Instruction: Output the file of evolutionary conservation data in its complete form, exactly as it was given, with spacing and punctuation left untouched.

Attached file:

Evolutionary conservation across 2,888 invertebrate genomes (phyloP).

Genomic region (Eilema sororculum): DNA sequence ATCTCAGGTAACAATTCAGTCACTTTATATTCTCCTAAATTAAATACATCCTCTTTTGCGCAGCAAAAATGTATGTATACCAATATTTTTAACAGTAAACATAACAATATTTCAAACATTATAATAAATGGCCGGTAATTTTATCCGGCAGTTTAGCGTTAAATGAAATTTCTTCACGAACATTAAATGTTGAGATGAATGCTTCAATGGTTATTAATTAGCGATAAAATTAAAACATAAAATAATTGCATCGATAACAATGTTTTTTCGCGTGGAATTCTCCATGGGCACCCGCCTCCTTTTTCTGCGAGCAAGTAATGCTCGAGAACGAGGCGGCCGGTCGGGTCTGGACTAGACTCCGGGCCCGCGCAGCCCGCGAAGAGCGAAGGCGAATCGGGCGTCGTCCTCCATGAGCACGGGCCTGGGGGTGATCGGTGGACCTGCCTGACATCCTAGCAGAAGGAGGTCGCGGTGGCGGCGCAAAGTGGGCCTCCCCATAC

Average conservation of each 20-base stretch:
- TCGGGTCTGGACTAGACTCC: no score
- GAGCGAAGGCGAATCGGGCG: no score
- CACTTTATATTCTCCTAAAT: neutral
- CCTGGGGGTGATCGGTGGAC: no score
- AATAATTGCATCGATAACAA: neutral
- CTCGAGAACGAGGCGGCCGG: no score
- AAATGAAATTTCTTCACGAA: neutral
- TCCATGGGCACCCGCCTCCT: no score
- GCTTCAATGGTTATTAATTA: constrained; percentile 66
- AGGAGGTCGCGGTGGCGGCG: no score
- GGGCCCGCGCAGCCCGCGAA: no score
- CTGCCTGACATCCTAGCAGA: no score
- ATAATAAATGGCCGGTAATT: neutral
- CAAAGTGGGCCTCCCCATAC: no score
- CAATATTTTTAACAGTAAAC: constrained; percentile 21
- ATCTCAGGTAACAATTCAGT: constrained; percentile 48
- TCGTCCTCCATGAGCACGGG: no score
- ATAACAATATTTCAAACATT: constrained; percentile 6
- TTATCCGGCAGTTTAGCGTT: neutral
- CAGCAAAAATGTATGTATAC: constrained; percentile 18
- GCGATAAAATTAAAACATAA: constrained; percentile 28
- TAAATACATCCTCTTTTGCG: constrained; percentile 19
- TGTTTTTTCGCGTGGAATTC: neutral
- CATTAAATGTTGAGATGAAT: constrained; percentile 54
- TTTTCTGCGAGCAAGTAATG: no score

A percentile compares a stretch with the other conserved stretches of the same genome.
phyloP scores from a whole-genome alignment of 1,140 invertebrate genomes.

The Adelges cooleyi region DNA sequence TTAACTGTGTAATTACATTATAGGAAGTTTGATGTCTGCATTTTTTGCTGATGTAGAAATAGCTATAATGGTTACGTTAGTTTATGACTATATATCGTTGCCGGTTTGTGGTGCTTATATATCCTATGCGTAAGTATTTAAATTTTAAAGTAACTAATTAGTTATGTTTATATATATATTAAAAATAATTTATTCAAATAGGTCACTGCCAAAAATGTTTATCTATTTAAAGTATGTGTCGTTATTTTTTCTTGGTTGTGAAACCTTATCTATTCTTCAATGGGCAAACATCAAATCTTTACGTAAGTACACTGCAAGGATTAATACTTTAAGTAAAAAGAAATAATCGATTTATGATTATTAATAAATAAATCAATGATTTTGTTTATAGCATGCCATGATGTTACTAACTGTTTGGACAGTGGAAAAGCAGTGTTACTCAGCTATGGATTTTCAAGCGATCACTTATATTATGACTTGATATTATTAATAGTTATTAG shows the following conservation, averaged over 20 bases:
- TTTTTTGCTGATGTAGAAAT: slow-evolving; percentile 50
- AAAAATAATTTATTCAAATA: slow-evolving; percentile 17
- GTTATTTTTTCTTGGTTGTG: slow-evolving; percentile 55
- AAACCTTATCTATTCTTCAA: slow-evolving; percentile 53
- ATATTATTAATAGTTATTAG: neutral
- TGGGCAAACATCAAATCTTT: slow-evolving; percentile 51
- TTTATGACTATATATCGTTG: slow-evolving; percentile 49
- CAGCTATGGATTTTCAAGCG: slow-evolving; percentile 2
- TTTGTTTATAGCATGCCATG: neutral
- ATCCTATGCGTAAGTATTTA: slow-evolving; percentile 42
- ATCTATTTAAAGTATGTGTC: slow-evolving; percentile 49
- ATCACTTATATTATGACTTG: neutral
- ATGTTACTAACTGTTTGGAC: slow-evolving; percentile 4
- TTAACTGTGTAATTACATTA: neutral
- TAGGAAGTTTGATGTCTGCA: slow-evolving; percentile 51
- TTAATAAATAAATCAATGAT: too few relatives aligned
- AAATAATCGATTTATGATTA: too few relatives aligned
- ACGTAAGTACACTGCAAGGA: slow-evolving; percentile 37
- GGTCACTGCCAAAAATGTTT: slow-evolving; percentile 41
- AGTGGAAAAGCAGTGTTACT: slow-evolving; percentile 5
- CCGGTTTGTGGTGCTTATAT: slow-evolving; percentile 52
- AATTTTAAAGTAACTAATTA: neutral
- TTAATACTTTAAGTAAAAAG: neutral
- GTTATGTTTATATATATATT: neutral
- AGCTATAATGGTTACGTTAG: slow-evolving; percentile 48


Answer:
Evolutionary conservation across 2,888 invertebrate genomes (phyloP).

Genomic region (Eilema sororculum): DNA sequence ATCTCAGGTAACAATTCAGTCACTTTATATTCTCCTAAATTAAATACATCCTCTTTTGCGCAGCAAAAATGTATGTATACCAATATTTTTAACAGTAAACATAACAATATTTCAAACATTATAATAAATGGCCGGTAATTTTATCCGGCAGTTTAGCGTTAAATGAAATTTCTTCACGAACATTAAATGTTGAGATGAATGCTTCAATGGTTATTAATTAGCGATAAAATTAAAACATAAAATAATTGCATCGATAACAATGTTTTTTCGCGTGGAATTCTCCATGGGCACCCGCCTCCTTTTTCTGCGAGCAAGTAATGCTCGAGAACGAGGCGGCCGGTCGGGTCTGGACTAGACTCCGGGCCCGCGCAGCCCGCGAAGAGCGAAGGCGAATCGGGCGTCGTCCTCCATGAGCACGGGCCTGGGGGTGATCGGTGGACCTGCCTGACATCCTAGCAGAAGGAGGTCGCGGTGGCGGCGCAAAGTGGGCCTCCCCATAC

Average conservation of each 20-base stretch:
- TCGGGTCTGGACTAGACTCC: no score
- GAGCGAAGGCGAATCGGGCG: no score
- CACTTTATATTCTCCTAAAT: neutral
- CCTGGGGGTGATCGGTGGAC: no score
- AATAATTGCATCGATAACAA: neutral
- CTCGAGAACGAGGCGGCCGG: no score
- AAATGAAATTTCTTCACGAA: neutral
- TCCATGGGCACCCGCCTCCT: no score
- GCTTCAATGGTTATTAATTA: constrained; percentile 66
- AGGAGGTCGCGGTGGCGGCG: no score
- GGGCCCGCGCAGCCCGCGAA: no score
- CTGCCTGACATCCTAGCAGA: no score
- ATAATAAATGGCCGGTAATT: neutral
- CAAAGTGGGCCTCCCCATAC: no score
- CAATATTTTTAACAGTAAAC: constrained; percentile 21
- ATCTCAGGTAACAATTCAGT: constrained; percentile 48
- TCGTCCTCCATGAGCACGGG: no score
- ATAACAATATTTCAAACATT: constrained; percentile 6
- TTATCCGGCAGTTTAGCGTT: neutral
- CAGCAAAAATGTATGTATAC: constrained; percentile 18
- GCGATAAAATTAAAACATAA: constrained; percentile 28
- TAAATACATCCTCTTTTGCG: constrained; percentile 19
- TGTTTTTTCGCGTGGAATTC: neutral
- CATTAAATGTTGAGATGAAT: constrained; percentile 54
- TTTTCTGCGAGCAAGTAATG: no score

A percentile compares a stretch with the other conserved stretches of the same genome.
phyloP scores from a whole-genome alignment of 1,140 invertebrate genomes.

The Adelges cooleyi region DNA sequence TTAACTGTGTAATTACATTATAGGAAGTTTGATGTCTGCATTTTTTGCTGATGTAGAAATAGCTATAATGGTTACGTTAGTTTATGACTATATATCGTTGCCGGTTTGTGGTGCTTATATATCCTATGCGTAAGTATTTAAATTTTAAAGTAACTAATTAGTTATGTTTATATATATATTAAAAATAATTTATTCAAATAGGTCACTGCCAAAAATGTTTATCTATTTAAAGTATGTGTCGTTATTTTTTCTTGGTTGTGAAACCTTATCTATTCTTCAATGGGCAAACATCAAATCTTTACGTAAGTACACTGCAAGGATTAATACTTTAAGTAAAAAGAAATAATCGATTTATGATTATTAATAAATAAATCAATGATTTTGTTTATAGCATGCCATGATGTTACTAACTGTTTGGACAGTGGAAAAGCAGTGTTACTCAGCTATGGATTTTCAAGCGATCACTTATATTATGACTTGATATTATTAATAGTTATTAG shows the following conservation, averaged over 20 bases:
- TTTTTTGCTGATGTAGAAAT: slow-evolving; percentile 50
- AAAAATAATTTATTCAAATA: slow-evolving; percentile 17
- GTTATTTTTTCTTGGTTGTG: slow-evolving; percentile 55
- AAACCTTATCTATTCTTCAA: slow-evolving; percentile 53
- ATATTATTAATAGTTATTAG: neutral
- TGGGCAAACATCAAATCTTT: slow-evolving; percentile 51
- TTTATGACTATATATCGTTG: slow-evolving; percentile 49
- CAGCTATGGATTTTCAAGCG: slow-evolving; percentile 2
- TTTGTTTATAGCATGCCATG: neutral
- ATCCTATGCGTAAGTATTTA: slow-evolving; percentile 42
- ATCTATTTAAAGTATGTGTC: slow-evolving; percentile 49
- ATCACTTATATTATGACTTG: neutral
- ATGTTACTAACTGTTTGGAC: slow-evolving; percentile 4
- TTAACTGTGTAATTACATTA: neutral
- TAGGAAGTTTGATGTCTGCA: slow-evolving; percentile 51
- TTAATAAATAAATCAATGAT: too few relatives aligned
- AAATAATCGATTTATGATTA: too few relatives aligned
- ACGTAAGTACACTGCAAGGA: slow-evolving; percentile 37
- GGTCACTGCCAAAAATGTTT: slow-evolving; percentile 41
- AGTGGAAAAGCAGTGTTACT: slow-evolving; percentile 5
- CCGGTTTGTGGTGCTTATAT: slow-evolving; percentile 52
- AATTTTAAAGTAACTAATTA: neutral
- TTAATACTTTAAGTAAAAAG: neutral
- GTTATGTTTATATATATATT: neutral
- AGCTATAATGGTTACGTTAG: slow-evolving; percentile 48